Top MLP-PPA Players Keep Winning

Riley Newman
Riley Newman PPA 2024 (Picture Kerry Pittenger)

Some of the top MLP/PPA players often make it to Championship Sunday. Is there anything wrong with that? Well, no, not that I can find. Good for those players, good for the sport—keep dominating. Winners set the standard, the level to be achieved, sustained, and surpassed. Not to diminish in any way the rest of the players. They work hard too and play at the top and, with luck, perseverance, and timing, will be rewarded. In pickleball, not everyone gets a prize just for entering tournaments, just for showing up, just for playing well. You win, you advance. You lose, you shake it off and try again next match, next point, next rally. Your talent and determination will never go unrecognized. Chin up. 

All players have the same chance, an opportunity to win more matches and take the lead. Respect, admiration, accolades, money, sponsorship come as they are earned. Giving away medals and crowns and Championship Sunday matches to players who haven’t fought and won through the draws would not be right, although many disagree.  As I see it, the best players are mere human beings, not unbeatable, all of them having lost before, but all of them having earned their sparkling trophies.

At the time of writing, the complaint department has been deluged by those saying the tour has become boring, predictable, or uninteresting to watch because only a small number (10? 20?) of elite players have reached the sacred peak of what I like to call Championship Mountain.  Well, as with any competition, anything can happen, anything can change, upsets occur all the time. And when other players have risen to the top, fans will want them torn down too, having grown tired of the winners winning again and again. Besides, those who don’t watch the pros because in their opinion the results have become familiar have been missing out on first-rate play by first-rate players. How about also celebrating and giving attention and credit to the opponents who have fought hard in defeat, pushing the winners to show the world why they have staked the mountaintop? If you are enthusiastic about pickleball, rather than get frustrated and lose interest because of the standings or because some players are better than others and win a lot, perhaps it would be beneficial to all pickleballers and to the sport as a whole to watch the matches and appreciate—and cheer for—the fine athletes on both sides of the net, all of whom rip and dink and strategize until match point is called.  Winners come and go in cycles. Fans will always be seeing new players who win medals and then lose, win medals and then lose, get hot and then slump. On the MLP-PPA tour, abundant talent is going to make it harder for anyone to stay on top without losing more.  That is my opinion, of course, based on fact and observation, not on emotion or my personal wishes.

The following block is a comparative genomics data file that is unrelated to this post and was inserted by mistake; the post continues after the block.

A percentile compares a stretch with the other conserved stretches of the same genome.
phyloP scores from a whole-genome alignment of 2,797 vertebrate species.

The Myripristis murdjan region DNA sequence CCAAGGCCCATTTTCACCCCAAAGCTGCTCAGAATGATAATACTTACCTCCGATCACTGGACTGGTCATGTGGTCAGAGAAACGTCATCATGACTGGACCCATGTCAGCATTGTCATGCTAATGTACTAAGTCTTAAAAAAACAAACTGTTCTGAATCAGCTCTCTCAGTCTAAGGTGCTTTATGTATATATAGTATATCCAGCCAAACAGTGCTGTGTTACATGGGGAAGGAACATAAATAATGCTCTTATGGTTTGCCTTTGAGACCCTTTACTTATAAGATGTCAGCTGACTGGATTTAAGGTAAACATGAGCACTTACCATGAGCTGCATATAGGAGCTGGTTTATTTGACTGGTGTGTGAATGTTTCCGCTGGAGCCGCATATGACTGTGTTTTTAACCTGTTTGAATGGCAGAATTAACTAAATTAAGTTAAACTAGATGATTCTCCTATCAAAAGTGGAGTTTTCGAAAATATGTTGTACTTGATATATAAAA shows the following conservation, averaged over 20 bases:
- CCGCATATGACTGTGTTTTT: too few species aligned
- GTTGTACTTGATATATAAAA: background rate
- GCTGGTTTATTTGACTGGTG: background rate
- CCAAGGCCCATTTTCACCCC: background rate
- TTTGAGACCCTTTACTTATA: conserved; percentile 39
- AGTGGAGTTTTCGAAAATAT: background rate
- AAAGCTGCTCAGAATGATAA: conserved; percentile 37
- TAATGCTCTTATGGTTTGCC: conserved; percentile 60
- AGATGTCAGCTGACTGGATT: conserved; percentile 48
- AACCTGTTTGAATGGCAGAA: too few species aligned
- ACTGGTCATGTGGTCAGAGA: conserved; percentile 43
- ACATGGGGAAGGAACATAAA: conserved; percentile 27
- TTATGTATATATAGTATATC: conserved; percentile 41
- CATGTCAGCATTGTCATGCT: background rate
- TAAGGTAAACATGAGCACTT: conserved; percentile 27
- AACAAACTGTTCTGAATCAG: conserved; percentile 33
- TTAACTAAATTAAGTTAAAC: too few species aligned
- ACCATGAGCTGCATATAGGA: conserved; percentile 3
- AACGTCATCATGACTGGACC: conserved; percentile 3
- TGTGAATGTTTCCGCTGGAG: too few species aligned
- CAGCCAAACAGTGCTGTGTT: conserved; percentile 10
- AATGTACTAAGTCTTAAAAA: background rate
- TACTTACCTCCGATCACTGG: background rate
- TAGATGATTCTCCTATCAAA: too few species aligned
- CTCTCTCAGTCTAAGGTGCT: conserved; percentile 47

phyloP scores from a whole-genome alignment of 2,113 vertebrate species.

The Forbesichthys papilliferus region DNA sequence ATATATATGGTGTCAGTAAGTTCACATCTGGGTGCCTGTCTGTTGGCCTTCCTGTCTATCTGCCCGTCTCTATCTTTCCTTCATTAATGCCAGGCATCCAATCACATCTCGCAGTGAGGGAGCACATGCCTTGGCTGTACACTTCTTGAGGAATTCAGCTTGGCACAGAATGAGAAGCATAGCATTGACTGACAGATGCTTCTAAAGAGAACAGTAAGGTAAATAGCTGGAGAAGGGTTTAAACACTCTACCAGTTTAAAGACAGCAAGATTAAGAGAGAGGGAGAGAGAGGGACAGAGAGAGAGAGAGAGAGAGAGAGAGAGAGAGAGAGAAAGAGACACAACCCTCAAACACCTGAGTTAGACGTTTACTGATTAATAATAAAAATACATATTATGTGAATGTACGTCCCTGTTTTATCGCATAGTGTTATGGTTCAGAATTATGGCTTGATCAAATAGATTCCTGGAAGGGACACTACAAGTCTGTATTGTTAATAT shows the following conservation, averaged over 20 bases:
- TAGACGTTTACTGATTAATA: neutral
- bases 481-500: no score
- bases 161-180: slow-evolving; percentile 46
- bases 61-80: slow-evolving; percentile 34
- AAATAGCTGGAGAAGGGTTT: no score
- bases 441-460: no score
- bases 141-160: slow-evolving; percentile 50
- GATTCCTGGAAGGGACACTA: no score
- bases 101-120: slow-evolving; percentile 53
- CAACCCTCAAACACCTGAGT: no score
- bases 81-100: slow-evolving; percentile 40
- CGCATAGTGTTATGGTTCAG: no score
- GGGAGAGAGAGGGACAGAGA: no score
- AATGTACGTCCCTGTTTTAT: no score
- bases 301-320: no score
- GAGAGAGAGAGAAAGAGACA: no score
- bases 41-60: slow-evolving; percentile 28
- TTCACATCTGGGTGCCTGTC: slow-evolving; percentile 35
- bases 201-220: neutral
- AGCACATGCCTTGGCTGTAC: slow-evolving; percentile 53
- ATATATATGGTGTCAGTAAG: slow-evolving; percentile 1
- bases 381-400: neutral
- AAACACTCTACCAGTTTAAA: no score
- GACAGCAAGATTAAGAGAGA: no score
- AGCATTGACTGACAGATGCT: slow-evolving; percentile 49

In recent tournaments there have been thrilling matches—seesaw battles—in both singles and doubles, the kind of matches that keep us fans pinioned to our seats, sweating, our hearts in a firefight. Those who spend their time and energy grumbling about the most successful players might feel better tuning in and redirecting that energy, intensity, and emotion toward all the athletes on court playing as though each and every match is their last. There is nothing unkind or unbecoming about giving credit where it is due. With this article I say job well done to you, MLP-PPA players, for having the talent, the guts, and the unshakable ambition as well as the mental and physical stamina to compete in tournaments and, win or lose, show the world what you can do.  In  victory and in defeat,  I and many the world over notice and appreciate all of you.

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About David Boyle

A versatile and diversified writer, David Boyle has written three short story collections, published by independent presses. Though he earned his readership by writing reality-based fiction, Boyle has gained a reputation for literary stories, essays, articles, reviews, interviews, analyses, travel writing, reportage, and poems, a good number of which have appeared in both print and online magazines. Inspired by his wife's passion for the sport, David now loves pickleball and aims to illuminate current pickleball events and subjects with a fresh, creative perspective, offering readers something they can't find anywhere else. | My website | | My Pickleball Journal

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